South Asia and Far East WannabesA forum for those applying to Cathay Pacific, Dragonair or any other Hong Kong-based airline or operator. Use this area for both Direct Entry Pilot and Cadet-scheme queries.
I just got a confirmation email for my initial B stage assessment next week. The email includes a 15min “compass test –control” which wasn’t mentioned in the first invitation email they sent last time. Can anyone who’s recently done the initial B stage tell us what’s involved? I’m guessing it’s a hand-eye co-ordination test, so is it just the same slalom and pedal/joystick test from initial A? Or something different like a flight director, keeping the cross centred type task?
I just got an email from Cathay saying im shortlisted to Stage 2, but i dont know when yet is there any tips and what to prepare for from you experienced people who took the Stage 2 already ? Any help would be appreciated !! PM me if you want!! Thanks !!!
For the basic compass test (ab initio candidates), the technical test is actually a physics test. The level is high school level physics. Everyone gets slightly different questions, so there is probably a memory bank of questions which the computer randomly selects each time. There's about 10-15 questions from memory. e.g they give you a picture of several cog wheels and asks which one spins the quickest.
In the advanced compass test (advanced entry candidates), the technical test is more aviation related.
The hand eye coordination section is also different between the 2 tests. Advanced compass does a ILS type test where as the basic compass test has a slalom course and a pitch and rudder control type test.
Maths test is not overly hard, but requires good speed at calculations to finish. If you can do long divisions, additions, fraction, speed/distance etc relatively quickly, you should be fine.
Memory test is about remembering some numbers and then retyping them for the computer. Its things like radio frequency, altitude, heading and speed.
Orientation test, the computer will explain how to complete this task, and then based on reading the instructions CAREFULLY, apply your new knowledge to work out which is the correct answer. There will be an artificial horizon and ADF/RMI type indicator, and all you have to do is based on what these instruments are showing determine which aircraft matches the displays. There will be several aircrafts displayed obviously. You try and get through as many as possible in the time given. But please read the instructions carefully, if you don't understand how it works, you will get them all wrong.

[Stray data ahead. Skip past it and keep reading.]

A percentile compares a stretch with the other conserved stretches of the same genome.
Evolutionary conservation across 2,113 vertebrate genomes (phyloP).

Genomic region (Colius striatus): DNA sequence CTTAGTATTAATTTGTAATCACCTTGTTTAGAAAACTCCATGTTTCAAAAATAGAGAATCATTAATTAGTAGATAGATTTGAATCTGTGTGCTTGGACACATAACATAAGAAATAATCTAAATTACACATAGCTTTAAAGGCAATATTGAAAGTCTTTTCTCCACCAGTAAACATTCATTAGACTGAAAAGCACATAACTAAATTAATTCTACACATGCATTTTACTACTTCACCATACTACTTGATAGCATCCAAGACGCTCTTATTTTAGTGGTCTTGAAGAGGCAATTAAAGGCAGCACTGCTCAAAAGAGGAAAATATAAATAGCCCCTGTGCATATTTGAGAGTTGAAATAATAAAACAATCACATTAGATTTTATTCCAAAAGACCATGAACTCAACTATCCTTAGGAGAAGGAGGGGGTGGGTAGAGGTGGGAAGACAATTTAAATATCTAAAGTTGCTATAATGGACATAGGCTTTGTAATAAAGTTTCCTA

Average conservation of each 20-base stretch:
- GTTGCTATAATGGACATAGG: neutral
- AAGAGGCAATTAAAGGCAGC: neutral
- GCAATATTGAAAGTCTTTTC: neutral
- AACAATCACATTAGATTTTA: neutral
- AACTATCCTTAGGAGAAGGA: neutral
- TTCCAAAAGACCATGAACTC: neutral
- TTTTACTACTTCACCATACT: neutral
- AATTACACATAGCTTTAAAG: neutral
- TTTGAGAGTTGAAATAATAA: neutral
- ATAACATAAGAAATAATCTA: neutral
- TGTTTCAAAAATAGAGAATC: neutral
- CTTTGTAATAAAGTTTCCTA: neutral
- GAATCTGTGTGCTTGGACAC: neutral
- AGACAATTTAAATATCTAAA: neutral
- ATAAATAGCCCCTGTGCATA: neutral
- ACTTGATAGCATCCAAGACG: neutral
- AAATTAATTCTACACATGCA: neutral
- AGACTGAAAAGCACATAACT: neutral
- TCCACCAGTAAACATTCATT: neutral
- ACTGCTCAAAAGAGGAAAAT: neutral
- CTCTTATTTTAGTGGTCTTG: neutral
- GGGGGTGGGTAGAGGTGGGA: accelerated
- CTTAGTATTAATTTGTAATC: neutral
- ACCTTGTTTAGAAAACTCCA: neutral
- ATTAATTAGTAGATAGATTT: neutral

I completed my Business degree last year with very good marks in all my subjects (Final GPA of 3.1). Over the past few months I have been flying once a week at the Central Coast Aero Club in Warnervale and now have 12 hours flying experience. I completed my Pre-solo exam a few weeks back and my instructor has indicated I am ready to go solo. The weather hasn't been great the last few times I have gone flying so I am yet to go solo. Weather permitting; I plan to go solo this Wednesday.
I intend on applying for the next round of cadetships with Cathay Pacific, Virgin Australia and Jetstar. I anticipate that my Uni marks, flying experience and passion will be sufficient to be seriously considered. In the mean time, I would like to keep flying and get my PPL however I am uncertain if it is worth getting my PPL if I will have to go through the whole process again (assuming I am accepted into a cadet program). My parents have said they will support me to get my PPL as long as I contribute also. If I do continue my training and get my PPL it will mean that I will have to pay for part of my PPL training, all of my cadetship training (if I get in) and also repay my uni degree loan which is $27k.
So my question is: Do you think having my PPL will set me above the rest when it comes to getting selected for a regular cadetship, or do you think I should complete my student training and then stop flying pending acceptance into a cadetship?
First of all, do you have a Hong Kong ID card? If not then you need to have a CPL just to be considered for the cadet program. I really suggest you research more into this as it doesn't seem you have done much. First of all, the training in the Cathay Cadet Program is paid for completely by Cathay, you are only bonded for 6 years of service. In the cadet program you will be assessed on your flying skills based on how many hours you have, that way they are not assessing someone with zero hours against a PPL holder. Getting a PPL won't hurt (apart from making flight grading harder) and it would show enthusiasm but in my opinion it won't help you that much.